Medicare Prescription Drugs Plans (Part D)

Prescription drug benefit (Part D) is the part of Medicare that provides outpatient drug coverage.

You can get prescription drug coverage (Part D) in one of two ways: through a “stand-alone” Part D drug plan or through a Medicare Advantage plan, such as an HMO or PPO. Both types of plans are offered by private insurance companies that are regulated by Medicare. 

If you need help choosing a Drug plan, please fill out the form at the bottom of this page to schedule a time to talk with us.

Part D

What are the enrollment requirements

YOU MUST BE ENROLLED IN MEDICARE A & B

You Must live in the plan’s service area

Whether you choose a stand-alone plan or an Advantage plan, you must enroll during a designated enrollment period.

Initial Enrollment Period

Your initial enrollment period (IEP) is open for 7 months, 3 months before, and 3 months after your 65th birthday. Example: Your birthday is in June so your IEP would be from March to September. 

Open Enrollment Period

You can join or change your Part D plan during the Open Enrollment Period that happens every year between October 15 and December 7.

Special Enrollment Period

There are special circumstances that Medicare takes into consideration when it comes to enrolling in Part D. Depending on the situation, you will be given a different window of time to sign up.

Late Enrollment Penalty

If you fail to sign up on time, you will be liable for late penalties, based on how many months you were without Part D or alternative creditable coverage which will be added to your Part D drug premiums for all future years.

What Medicare Part D drug plans cover

Each plan must give at least a standard level of coverage set by Medicare. Plans can vary the list of prescription drugs they cover (called a formulary) and how they place drugs into different “tiers” on their formularies.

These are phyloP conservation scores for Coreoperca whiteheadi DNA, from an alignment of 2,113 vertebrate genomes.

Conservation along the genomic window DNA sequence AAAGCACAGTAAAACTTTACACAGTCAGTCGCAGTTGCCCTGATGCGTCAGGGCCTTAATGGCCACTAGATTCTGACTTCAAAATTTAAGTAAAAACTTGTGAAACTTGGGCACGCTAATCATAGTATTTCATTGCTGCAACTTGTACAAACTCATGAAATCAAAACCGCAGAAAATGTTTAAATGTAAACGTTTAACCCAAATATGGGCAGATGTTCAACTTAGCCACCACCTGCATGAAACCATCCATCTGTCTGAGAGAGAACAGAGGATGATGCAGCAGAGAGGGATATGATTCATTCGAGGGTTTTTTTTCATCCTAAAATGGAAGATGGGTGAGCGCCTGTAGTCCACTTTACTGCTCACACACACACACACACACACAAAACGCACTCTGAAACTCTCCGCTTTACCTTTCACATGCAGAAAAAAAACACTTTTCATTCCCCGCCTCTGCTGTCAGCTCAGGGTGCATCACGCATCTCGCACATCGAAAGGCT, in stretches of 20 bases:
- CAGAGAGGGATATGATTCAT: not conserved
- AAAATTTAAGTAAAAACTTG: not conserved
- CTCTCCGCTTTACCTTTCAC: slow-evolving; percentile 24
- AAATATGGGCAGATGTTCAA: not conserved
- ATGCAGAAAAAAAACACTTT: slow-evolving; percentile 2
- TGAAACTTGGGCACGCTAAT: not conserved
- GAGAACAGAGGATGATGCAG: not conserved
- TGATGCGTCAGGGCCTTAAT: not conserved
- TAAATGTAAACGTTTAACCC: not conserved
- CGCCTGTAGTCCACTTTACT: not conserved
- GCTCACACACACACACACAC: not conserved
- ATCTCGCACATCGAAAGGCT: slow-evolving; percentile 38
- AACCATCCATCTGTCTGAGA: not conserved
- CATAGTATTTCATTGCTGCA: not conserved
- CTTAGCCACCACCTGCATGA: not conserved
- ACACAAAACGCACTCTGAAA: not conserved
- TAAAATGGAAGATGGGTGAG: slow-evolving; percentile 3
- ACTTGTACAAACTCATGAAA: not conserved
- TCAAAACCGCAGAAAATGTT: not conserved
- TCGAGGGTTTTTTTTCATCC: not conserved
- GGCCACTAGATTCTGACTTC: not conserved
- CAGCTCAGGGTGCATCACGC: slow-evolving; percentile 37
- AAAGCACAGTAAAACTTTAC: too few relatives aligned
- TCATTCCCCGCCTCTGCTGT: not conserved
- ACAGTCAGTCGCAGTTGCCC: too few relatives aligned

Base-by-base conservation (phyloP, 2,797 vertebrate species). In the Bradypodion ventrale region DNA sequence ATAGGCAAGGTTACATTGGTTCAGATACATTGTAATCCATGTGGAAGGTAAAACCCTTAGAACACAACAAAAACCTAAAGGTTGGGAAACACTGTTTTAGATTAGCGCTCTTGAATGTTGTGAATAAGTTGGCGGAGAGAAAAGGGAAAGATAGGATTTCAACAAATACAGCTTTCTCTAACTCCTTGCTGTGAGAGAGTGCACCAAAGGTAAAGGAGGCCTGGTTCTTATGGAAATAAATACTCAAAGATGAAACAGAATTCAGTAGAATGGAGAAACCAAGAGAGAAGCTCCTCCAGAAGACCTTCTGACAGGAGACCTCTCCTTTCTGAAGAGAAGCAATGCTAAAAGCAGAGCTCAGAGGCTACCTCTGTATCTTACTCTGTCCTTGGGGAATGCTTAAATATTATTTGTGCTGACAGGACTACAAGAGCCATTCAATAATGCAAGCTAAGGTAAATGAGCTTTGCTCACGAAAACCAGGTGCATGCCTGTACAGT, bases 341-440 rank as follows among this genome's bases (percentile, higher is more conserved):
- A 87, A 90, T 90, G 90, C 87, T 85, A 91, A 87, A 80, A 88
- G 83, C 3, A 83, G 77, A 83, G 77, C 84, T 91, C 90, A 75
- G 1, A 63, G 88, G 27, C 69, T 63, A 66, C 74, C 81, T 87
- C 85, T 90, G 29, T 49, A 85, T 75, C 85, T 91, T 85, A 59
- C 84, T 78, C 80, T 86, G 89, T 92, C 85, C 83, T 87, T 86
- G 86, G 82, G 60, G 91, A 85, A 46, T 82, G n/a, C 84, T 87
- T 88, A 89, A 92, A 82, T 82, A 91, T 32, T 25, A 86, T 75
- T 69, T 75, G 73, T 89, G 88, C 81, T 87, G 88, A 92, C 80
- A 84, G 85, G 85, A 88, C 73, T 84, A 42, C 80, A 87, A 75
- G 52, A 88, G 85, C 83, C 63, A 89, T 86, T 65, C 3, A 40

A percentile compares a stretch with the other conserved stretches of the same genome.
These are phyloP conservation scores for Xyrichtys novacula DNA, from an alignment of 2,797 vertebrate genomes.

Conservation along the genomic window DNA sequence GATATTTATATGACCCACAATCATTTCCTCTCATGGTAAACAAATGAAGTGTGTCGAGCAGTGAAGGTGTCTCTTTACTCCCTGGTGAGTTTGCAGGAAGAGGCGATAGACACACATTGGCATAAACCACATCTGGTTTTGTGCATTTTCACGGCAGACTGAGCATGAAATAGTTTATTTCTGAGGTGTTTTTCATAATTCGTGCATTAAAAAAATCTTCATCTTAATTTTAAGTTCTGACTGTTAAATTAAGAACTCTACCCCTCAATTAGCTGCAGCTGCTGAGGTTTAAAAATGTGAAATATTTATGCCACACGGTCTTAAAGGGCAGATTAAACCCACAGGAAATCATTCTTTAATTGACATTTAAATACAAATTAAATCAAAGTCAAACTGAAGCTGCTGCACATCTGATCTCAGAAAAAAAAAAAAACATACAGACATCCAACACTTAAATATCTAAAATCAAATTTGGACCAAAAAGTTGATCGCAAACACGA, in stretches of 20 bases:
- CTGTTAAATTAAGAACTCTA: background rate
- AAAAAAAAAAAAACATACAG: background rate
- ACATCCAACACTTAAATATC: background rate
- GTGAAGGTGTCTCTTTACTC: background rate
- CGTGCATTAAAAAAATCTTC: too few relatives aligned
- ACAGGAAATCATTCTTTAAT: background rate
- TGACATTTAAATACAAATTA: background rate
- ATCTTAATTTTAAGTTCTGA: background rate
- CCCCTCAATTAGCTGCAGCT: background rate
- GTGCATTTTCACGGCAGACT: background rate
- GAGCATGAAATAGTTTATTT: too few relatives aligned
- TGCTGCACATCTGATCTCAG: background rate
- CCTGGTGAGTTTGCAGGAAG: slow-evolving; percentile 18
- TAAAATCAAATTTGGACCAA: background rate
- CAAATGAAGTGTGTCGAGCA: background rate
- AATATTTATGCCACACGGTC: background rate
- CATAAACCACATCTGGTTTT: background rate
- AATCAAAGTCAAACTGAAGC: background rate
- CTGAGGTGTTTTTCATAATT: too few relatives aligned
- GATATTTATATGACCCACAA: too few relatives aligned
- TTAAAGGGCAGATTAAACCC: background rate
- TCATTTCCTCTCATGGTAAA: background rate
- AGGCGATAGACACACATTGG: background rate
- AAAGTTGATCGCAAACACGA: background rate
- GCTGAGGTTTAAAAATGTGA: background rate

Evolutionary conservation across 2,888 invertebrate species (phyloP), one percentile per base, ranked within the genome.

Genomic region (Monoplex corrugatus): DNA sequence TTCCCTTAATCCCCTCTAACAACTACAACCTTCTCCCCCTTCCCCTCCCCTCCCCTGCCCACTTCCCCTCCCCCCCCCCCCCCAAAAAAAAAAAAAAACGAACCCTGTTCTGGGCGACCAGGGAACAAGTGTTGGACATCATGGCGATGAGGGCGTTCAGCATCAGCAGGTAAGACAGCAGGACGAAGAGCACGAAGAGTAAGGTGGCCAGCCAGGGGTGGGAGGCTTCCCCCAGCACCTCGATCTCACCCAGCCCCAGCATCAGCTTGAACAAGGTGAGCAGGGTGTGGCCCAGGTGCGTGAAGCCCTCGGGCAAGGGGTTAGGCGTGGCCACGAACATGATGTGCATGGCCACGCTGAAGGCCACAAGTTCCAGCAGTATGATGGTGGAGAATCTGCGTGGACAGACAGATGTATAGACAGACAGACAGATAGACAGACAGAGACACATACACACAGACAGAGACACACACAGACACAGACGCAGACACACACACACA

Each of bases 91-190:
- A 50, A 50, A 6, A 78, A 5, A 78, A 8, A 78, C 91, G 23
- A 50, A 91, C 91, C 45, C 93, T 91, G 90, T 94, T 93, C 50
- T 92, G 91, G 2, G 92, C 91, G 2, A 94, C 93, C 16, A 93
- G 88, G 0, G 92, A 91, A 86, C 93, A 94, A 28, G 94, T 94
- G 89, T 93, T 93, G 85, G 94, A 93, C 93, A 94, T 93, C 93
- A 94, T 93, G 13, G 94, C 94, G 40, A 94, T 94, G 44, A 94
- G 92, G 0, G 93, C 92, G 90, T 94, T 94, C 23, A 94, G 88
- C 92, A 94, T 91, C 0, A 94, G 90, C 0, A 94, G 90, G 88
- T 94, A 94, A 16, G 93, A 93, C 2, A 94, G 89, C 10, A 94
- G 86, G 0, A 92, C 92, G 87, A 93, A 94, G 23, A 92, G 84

Plans include both brand-name prescription drugs and generic drug coverage. The formulary includes at least 2 drugs in the most commonly prescribed categories and classes.

Here’s an example of a Medicare drug plan’s tiers (your plan’s tiers may be different):

  • Tier 1 – most generic prescription drugs
  • Tier 2 –  preferred, brand-name prescription drugs
  • Tier 3 –  non-preferred, brand-name prescription drugs
  • Specialty tier – high cost prescription drugs

How does Part D coverage work?

Annual Deductible

For plans with a deductible, this is the amount you may have to pay before your drug plan begins to pay its share of your covered drugs.
Initial Coverage


You pay only the plan's copay or coinsurance for your covered drugs. You stay in this stage until your year-to-date drug costs total $4,430.
Coverage Gap


You pay 25% of the price for all drugs (plus a portion of the dispensing fee). You stay in this stage until your year-to-date out-of-pocket costs total $7,050.
CATASTROPHIC COVERAGE

Your share of the cost for a covered drug will be either 5% coinsurance or $3.95 for a generic drug and $9.85 for all other drugs, whichever is greater. Your plan will pay the rest of the cost.

You have many options

Don’t get confused about all the different terms and numbers you see here. It’s our job to help you find the plan that will work for you. 

You have no obligation to do anything if you decide to give us a chance. All our services are free to you, we get paid by the insurance companies if you decided to apply for a plan throughout us. 

 You will NOT be talking to someone in a call center, we are local agents in your community.